Despite the large welfare gains shown in life cycle models, few retirees voluntarily purchase private annuities. The stark contrast between the theoretical predictions and the empirical evidence is called the ‘Annuitization Puzzle’. The weak demand for annuities has been largely attributed to three factors: adverse selection in the private annuity market, the wealth preannuitized in social security system, and bequest motives. However, any one of them fails to explain the lack of interest in annuities. This prompt a search for explainations outside of rational choice framwork from behavioral considerations (Brown et al., 2008; Benartzi et al., 2011).

The first contribution of this paper is to combine the three factors and explain in a rational choice framwork why so many individuals, while holding a positive portfolio of assets, do not invest in annuities.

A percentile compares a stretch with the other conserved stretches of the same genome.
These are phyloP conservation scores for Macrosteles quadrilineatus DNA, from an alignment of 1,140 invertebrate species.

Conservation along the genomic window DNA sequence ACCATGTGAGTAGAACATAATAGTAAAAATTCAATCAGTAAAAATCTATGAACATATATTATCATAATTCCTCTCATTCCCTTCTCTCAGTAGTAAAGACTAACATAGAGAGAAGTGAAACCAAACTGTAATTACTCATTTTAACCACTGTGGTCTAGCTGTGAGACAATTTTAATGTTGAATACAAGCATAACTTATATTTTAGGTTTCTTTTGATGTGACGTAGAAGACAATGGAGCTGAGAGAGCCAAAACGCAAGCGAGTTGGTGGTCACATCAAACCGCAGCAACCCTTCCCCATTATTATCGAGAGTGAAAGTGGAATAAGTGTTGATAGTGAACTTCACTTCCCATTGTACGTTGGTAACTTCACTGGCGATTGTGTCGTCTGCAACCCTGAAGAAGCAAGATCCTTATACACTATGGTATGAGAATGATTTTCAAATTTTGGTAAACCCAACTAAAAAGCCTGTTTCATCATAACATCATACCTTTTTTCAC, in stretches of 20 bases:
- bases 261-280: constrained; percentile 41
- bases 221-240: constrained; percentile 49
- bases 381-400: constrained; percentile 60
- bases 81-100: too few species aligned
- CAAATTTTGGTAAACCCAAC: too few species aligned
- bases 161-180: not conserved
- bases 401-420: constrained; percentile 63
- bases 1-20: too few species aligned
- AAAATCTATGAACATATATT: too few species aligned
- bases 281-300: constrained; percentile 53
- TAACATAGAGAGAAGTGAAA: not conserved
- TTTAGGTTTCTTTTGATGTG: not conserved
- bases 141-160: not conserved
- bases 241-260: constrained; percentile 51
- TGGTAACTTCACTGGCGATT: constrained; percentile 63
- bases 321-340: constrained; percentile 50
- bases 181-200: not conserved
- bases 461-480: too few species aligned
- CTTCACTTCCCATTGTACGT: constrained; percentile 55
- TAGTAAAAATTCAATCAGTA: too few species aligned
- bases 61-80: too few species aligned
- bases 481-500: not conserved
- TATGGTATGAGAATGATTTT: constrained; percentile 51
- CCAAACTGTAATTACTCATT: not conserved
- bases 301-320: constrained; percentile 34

A second contribution is to show that other generic imperfections (marketing cost, administration cost, oligopoly profits, etc.) lowers the real return from the pooling annuity market and makes non-annuitization possible.

The paper is organised as follows. Section 2 presents the two-period model with bequest motives and lifetime uncertainty. Section 3 describes the role of adverse selection in the annuity market. Section 4 introduces the pay-as you-go social security system. Section 5 discusses other generic imperfections in the annuity market. Section 6 concludes.

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